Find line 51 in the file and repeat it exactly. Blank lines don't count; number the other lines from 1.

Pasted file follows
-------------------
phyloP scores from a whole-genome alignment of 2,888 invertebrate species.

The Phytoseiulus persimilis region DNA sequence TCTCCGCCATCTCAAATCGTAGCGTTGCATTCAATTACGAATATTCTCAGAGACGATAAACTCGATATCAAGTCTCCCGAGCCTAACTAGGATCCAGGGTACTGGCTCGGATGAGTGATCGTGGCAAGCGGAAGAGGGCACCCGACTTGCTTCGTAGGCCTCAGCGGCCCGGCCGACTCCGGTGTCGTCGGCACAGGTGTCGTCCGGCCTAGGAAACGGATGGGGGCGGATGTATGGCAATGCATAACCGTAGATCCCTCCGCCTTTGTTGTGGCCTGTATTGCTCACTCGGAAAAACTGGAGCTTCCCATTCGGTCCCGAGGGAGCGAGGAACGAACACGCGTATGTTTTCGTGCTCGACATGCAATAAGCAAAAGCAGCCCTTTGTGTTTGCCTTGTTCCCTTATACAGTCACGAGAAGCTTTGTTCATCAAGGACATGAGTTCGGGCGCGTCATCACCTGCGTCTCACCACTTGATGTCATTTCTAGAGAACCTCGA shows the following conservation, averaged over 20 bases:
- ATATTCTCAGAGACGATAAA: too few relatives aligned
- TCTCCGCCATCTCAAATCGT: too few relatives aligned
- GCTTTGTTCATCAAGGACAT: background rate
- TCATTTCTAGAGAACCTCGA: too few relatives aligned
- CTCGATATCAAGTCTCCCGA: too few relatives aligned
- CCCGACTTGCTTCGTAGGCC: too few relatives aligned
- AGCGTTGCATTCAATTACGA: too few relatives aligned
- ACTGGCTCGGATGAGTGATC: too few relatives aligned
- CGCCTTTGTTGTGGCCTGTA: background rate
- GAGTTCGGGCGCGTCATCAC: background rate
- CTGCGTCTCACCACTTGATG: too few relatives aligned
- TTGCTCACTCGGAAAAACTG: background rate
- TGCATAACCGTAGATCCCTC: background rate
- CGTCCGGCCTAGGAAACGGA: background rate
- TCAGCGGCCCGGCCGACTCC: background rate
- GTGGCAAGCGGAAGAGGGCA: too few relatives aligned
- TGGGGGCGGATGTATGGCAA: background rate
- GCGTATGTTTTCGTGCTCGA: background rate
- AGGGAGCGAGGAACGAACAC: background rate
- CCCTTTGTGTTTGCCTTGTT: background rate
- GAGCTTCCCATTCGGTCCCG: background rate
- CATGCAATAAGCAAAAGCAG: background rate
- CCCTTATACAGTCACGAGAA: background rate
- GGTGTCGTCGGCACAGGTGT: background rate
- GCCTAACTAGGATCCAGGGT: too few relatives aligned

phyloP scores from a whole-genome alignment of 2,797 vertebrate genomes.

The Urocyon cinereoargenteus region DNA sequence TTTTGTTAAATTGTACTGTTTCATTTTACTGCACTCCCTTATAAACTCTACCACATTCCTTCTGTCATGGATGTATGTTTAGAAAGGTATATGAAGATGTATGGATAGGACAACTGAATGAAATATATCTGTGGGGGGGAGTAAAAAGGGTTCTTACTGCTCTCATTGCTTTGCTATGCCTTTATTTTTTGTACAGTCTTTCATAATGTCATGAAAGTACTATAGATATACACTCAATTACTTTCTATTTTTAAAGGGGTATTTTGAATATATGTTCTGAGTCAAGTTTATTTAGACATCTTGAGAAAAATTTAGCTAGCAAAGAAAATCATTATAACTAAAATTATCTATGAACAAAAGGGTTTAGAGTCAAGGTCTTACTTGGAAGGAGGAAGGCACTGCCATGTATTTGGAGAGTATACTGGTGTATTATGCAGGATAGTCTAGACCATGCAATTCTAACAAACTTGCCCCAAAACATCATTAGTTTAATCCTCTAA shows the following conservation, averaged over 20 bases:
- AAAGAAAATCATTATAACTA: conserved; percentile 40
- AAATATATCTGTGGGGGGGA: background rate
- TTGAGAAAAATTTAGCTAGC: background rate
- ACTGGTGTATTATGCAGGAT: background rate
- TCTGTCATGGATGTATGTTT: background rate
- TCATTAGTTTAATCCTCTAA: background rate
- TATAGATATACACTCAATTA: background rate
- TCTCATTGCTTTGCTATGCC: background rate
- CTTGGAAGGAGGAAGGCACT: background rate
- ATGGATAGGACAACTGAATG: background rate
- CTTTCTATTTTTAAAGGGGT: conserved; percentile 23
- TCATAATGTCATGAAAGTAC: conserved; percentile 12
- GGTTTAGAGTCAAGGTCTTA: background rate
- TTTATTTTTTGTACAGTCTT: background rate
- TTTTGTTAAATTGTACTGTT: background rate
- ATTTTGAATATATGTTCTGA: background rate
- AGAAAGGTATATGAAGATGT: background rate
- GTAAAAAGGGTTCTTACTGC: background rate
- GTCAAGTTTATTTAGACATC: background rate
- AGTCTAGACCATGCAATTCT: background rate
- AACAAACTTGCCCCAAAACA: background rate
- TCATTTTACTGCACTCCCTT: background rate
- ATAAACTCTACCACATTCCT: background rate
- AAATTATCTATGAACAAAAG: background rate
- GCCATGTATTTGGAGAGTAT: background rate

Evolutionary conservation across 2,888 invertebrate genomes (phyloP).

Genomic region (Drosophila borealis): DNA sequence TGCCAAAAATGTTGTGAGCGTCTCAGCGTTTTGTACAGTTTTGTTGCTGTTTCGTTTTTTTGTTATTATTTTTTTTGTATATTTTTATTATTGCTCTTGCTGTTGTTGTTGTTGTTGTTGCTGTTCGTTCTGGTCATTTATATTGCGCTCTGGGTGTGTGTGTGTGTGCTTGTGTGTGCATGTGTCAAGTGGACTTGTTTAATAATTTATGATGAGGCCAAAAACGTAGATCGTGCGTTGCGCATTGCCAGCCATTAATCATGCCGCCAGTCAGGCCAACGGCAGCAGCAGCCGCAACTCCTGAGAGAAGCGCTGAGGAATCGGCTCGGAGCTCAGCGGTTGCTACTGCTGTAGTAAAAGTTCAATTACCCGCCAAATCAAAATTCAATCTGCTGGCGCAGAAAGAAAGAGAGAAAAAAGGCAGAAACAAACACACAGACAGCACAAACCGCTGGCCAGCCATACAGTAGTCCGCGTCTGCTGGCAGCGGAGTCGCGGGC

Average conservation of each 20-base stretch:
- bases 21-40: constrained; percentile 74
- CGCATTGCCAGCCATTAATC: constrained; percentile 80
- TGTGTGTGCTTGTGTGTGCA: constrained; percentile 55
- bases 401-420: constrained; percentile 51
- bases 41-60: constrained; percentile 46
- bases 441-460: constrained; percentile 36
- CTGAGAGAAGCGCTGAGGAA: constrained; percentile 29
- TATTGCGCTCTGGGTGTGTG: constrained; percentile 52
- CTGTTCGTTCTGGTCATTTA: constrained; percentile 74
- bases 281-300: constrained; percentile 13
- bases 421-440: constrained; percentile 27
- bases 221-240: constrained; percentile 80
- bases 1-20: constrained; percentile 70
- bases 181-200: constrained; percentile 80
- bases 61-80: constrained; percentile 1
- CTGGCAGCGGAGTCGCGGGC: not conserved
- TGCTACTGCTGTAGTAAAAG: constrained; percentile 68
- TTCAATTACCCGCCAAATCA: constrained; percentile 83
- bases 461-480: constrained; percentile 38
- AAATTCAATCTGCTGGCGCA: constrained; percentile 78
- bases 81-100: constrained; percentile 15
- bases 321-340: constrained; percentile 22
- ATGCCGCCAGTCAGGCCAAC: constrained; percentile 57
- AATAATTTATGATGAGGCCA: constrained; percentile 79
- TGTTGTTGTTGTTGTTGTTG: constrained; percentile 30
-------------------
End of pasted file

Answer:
- TCATTTTACTGCACTCCCTT: background rate